Magazine article The Spectator

Decline and Fall

Magazine article The Spectator

Decline and Fall

Article excerpt

OXFORD University is failing, and does not care enough to succeed. I take no pleasure in the accusation; I make it out of loyalty and love. Oxford ought to be the university with most to offer its members: the richest, most transforming experiences; the most conducive environment for teaching and learning; the most vibrant cultural life and the most stimulating company, as well as some of the most innovative research and the most challenging scholarship. By tradition, resources and privileges of every kind Oxford is equipped to be the best. Yet in almost everything that matters rivals easily outstrip it.

Forget the new league table of research 'excellence'. It shows that the Oxford Faculty of Modern History - the biggest history department in the world - has been beaten on points by the former Oxford Poly. So what? The evidence of Oxford's crisis lies way beyond the reach of league tables, which are based on manipulable criteria, fallibly judged. They cover Britain, whereas Oxford should be measured against the best of the world. They privilege whatever is easily quantifiable, whereas real excellence is too dynamic to be measured, too soaring for calibration. The tables are important only because, first, it is scandalous for Oxford to be beaten by anybody, on any criteria. Second, most Oxford dons seem to react to the university's failure with depressing complacency. 'What crisis?' says the Senior Common Room. The want of passion and commitment are wormwood in the state. Finally, though tables are rubbish, people believe them. Prophecies of decline become self-fulfilling.

In the league table that matters most for the future - the table of prestige, which can be computed only impressionistically - Oxford is behind at least half-a-dozen institutions in America, has slipped far behind Cambridge, and is threatened by the spectacular improvement of other places in Europe. Most of Oxford's reforms in the last quarter-century or so have been designed to make it more like other universities in Britain - more everyday, more workaday, more representative, more unremarkable - whereas Oxford's historic peculiarities are its strength and ought to be nurtured. The best models to learn from are in America - a land of which Oxford, with its vast but underappreciated and underexploited American links, remains surprisingly ignorant. Oxford's top-brass decision-makers have outstanding qualities of civilisation and genius. But they are trapped in a web of committees and administrative structures that no one fully understands. Like other Leviathans, Oxford is uneasily manoeuvrable. Adverse currents of social and economic change have stranded the beast, while its own intractable procedures have been unable to refloat it.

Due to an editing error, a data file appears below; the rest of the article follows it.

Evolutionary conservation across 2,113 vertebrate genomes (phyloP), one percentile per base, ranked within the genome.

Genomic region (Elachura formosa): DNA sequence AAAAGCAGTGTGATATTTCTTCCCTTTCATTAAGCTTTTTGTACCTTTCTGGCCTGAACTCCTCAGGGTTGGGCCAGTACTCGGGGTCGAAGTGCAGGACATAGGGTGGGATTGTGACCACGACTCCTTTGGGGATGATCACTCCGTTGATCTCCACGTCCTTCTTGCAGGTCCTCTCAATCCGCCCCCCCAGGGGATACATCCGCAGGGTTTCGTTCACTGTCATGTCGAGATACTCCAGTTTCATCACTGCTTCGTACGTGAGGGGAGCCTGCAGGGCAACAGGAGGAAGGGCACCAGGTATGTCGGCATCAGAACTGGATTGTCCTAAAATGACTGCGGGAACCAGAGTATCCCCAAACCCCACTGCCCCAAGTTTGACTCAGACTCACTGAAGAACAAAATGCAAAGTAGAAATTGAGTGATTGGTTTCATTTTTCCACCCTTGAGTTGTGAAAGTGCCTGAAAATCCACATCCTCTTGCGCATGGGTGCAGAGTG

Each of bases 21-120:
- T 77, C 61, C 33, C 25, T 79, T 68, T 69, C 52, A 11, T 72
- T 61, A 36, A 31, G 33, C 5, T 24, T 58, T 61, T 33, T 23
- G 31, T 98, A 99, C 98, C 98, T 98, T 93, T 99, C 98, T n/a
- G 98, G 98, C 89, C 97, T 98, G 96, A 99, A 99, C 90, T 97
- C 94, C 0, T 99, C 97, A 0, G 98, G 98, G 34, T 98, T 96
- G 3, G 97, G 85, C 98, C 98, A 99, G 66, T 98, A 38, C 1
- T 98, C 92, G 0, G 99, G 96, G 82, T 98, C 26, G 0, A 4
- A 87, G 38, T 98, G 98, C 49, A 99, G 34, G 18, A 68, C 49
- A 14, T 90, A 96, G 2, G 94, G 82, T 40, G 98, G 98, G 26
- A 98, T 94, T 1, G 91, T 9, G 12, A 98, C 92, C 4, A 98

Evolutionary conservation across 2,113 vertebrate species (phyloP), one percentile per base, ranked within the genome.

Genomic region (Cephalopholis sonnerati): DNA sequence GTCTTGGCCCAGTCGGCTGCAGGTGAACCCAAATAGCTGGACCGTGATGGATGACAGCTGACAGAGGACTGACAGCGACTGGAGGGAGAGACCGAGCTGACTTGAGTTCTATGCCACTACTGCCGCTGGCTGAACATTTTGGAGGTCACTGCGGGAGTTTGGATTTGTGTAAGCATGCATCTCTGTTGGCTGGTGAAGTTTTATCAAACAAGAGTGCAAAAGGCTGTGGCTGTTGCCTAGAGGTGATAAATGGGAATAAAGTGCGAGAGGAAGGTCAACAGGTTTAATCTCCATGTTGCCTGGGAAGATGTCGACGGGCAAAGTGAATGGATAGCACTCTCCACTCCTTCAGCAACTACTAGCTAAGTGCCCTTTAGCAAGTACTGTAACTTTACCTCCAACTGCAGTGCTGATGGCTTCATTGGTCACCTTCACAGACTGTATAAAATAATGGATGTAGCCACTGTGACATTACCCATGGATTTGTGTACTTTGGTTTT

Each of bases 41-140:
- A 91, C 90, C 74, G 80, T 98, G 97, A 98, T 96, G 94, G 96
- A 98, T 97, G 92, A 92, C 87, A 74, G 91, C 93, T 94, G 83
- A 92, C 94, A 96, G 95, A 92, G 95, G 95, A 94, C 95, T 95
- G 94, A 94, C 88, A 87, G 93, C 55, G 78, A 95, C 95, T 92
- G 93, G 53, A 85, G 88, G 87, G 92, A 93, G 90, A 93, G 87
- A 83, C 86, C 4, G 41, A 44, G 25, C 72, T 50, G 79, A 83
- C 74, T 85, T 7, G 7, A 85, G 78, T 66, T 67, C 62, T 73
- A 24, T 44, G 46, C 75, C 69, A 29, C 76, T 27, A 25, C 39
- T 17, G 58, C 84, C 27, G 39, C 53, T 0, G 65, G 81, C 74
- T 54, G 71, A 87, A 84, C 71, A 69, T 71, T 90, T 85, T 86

When I was young I thought that there were two ways of running a university: the Oxford way and the wrong way. Then I went to America. I found happy campuses with a can-do attitude, where teachers, researchers and students follow their vocations freely. In Oxford I had assumed that unhappiness was part of the deal. Students and teachers get trapped in grooves that the dead have run out with their fingernails: old courses, imposed on teachers with little knowledge of them and on students with little interest in them. Exciting learning happens when courses are inspired with the oxygen of research, or where enlivening breadth is rewarded: that's the essence of America's lesson. Now I teach mainly in London, where - at least in my own part of the university - that lesson has been learnt. The classroom experience seems livelier and richer, the common-- room atmosphere more purposeful and collegial than in most of Oxford. Increasingly, able school-leavers, who sense the attractions of other universities, find Oxford unmagnetic. Brains drain to where conditions are more propitious or intellect more valued. This is not a matter of emoluments but of proper esteem: in Oxford, bursarial staff have dedicated parking places, but not the Regius Professor of Modern History. …

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